Jacques T. Schlenger, 72, dies

helped save Peabody

Influential lawyer prized philanthropy

May 19, 2000|By Frederick Rasmussen | Frederick Rasmussen,SUN STAFF

Jacques T. Schlenger, an influential Baltimore lawyer, philanthropist and bibliophile who led the rescue effort that saved the venerable Peabody Institute, died Wednesday evening at Stella Maris Hospice after a stroke, family members said. He was 72.

Mr. Schlenger, a man of medium build and soft voice, favored conservatively cut, pin-striped Savile Row suits, custom-made shirts, rimless glasses, the novels of Anthony Trollope and carefully stirred Bombay martinis.

Above all else, he was known for his love and mastery of the law, which he practiced at Venable, Baetjer and Howard, the prominent Baltimore law firm he joined as a partner in 1963 and retired from at the end of last year.

A liberal on social issues and a conservative in business matters, Mr. Schlenger was an expert in business, trust and tax law. He managed the firm's tax department until 1979, when he succeeded H. Vernon Eney, an adviser to governors, mayors and legislators, as managing partner.

During his seven-year term, the firm expanded from 82 lawyers to 160 and established offices in Washington, Northern Virginia, Towson and Rockville.

"He helped prepare the firm for the 21st century," Benjamin R. Civiletti, the firm's managing partner, said yesterday.

"He supported diversity and pioneered in the hiring of African-American and women lawyers. If they had small children, they could work part time. He was an advocate of flex time for staff and lawyers so they could tend to family matters," Civiletti said.

He pointed to Mr. Schlenger's creation of the Venable, Baetjer and Howard Foundation in 1982 -- which directs more than $600,000 a year to charitable institutions in Baltimore and Washington -- as a significant accomplishment.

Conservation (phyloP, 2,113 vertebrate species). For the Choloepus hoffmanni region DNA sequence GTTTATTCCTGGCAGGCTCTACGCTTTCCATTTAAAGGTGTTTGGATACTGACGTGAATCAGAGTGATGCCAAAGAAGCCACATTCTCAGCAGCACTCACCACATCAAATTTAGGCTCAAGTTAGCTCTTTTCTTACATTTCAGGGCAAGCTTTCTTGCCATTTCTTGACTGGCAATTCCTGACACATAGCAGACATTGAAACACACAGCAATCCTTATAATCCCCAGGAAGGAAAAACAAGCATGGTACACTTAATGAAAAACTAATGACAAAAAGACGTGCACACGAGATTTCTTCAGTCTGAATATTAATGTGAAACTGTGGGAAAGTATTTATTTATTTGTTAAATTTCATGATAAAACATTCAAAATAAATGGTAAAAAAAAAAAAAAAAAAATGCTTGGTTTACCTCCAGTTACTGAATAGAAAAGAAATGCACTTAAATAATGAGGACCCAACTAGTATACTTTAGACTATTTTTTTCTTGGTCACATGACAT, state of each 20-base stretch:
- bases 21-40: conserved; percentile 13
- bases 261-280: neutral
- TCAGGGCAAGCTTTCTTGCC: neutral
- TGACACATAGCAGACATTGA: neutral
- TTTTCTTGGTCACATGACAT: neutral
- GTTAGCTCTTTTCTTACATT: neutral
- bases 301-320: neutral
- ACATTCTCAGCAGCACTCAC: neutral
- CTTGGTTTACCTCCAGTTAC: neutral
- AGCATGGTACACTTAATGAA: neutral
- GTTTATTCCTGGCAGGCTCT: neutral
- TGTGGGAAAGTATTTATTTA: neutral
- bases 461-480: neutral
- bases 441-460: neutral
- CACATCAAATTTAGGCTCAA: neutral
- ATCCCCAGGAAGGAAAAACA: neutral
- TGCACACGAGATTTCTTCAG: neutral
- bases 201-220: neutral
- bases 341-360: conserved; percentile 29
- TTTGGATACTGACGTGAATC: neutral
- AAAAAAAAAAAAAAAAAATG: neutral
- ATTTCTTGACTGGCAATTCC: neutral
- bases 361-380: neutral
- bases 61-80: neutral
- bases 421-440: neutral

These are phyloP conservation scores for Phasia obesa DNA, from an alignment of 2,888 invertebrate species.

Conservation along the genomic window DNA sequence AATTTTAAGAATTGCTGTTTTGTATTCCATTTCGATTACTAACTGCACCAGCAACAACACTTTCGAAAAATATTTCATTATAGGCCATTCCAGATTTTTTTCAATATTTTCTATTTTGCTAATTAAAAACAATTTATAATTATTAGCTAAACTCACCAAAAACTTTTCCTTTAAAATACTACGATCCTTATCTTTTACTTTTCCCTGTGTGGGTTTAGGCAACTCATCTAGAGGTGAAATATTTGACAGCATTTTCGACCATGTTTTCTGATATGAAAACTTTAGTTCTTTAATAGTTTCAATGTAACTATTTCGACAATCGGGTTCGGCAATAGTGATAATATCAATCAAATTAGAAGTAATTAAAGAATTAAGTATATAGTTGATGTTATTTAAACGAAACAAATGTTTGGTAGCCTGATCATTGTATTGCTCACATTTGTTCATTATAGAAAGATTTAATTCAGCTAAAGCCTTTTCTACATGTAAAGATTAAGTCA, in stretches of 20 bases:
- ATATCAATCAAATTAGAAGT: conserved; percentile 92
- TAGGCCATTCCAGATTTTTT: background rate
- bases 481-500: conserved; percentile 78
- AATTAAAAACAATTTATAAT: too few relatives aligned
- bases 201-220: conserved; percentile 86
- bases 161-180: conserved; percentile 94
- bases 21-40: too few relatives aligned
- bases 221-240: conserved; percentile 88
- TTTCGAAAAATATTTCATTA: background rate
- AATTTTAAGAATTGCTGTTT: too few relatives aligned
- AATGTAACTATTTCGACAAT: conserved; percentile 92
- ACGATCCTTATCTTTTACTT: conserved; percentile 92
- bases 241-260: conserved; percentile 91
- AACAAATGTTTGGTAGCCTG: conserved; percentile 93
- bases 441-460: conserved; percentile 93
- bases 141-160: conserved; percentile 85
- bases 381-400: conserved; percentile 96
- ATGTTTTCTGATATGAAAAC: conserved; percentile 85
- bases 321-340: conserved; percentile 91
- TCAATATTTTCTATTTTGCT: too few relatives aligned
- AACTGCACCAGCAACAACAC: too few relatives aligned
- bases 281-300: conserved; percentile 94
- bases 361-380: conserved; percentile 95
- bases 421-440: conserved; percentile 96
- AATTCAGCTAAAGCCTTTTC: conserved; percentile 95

"The foundation also got our lawyers interested in various charitable pursuits. During its 18-year existence, the foundation has added $8 million to charitable purposes in both communities. Even today, not many firms have such a foundation," Civiletti said.

In a highly visible legal career, Mr. Schlenger was known for his ability to create forms of transactions. As personal counsel to Carroll Rosenbloom, owner of the Baltimore Colts, he arranged the tax-free exchange of the team for the Los Angeles Rams in 1972, which placed ownership of the Colts in the hands of Robert Irsay.

In 1974, after Center Stage, then on North Avenue, was destroyed by fire, Mr. Schlenger and Sewell Watts helped the theater with a matching grant from the Ford Foundation.

He was especially devoted to the Peabody Institute, the Mount Vernon Place landmark that was founded in 1857 and a pre-eminent music school. By the late 1970s, it was having financial trouble.

As chairman of the Peabody Advisory Council and as trustee of the Johns Hopkins University, Mr. Schlenger sought a permanent solution to the school's chronic deficits.

"Jack was devoted to Peabody, which was bleeding profusely. Hopkins gave it significant transfusions, yet it continued to be a substantial drag," said Mr. Civiletti.

"He worked tirelessly to raise funds and convinced the state legislators to save Peabody," he said.

In 1990, the General Assemblyl unanimous passed legislation that provided $15 million to the Peabody endowment on the condition that the school raise a matching $15 million in five months from the private sector.

Mr. Schlenger and Lt. Gov. Melvin A. "Mickey" Steinberg toured Maryland from end to end, convincing business leaders of the necessity of saving Peabody.

"He was the key player," Steinberg recalled.

When Mr. Schlenger retired from the Advisory Council of the Peabody Institute in 1996, Robert Pierce, then the Peabody director, gave him a mirror with Peabody's name engraved on the top.

"When Bob presented him with the mirror, he said, `Jack, when you look into this mirror you will see the face of the man who saved Peabody.' He was so touched that he almost broke down," said Anne Garside, director of information at Peabody.

Born and raised in East Balti- more, Mr. Schlenger was the son of a physician. He was a 1944 graduate of City College, where he had boxed, and earned his bachelor's degree from the University of Virginia in 1948.

He earned his law degree from Yale University Law School in 1951 and from 1952 to 1955 was a special attorney in office of the chief counsel for the Internal Revenue Service in Washington.

He was in private practice as a tax specialist from 1955 until 1963, when he joined Venable, Baetjer and Howard.

"He always thought the IRS was the greatest enemy in the world," his wife, the former Suzanne Johnson, said with a laugh. They married 48 years ago after meeting on a trans-Atlantic crossing in 1950.

He was described by colleagues as "pugnacious and determined." When he was diagnosed with cancer of the leg when he was 33, Mr. Schlenger underwent amputation and radiation treatments and returned to work full time within two weeks.

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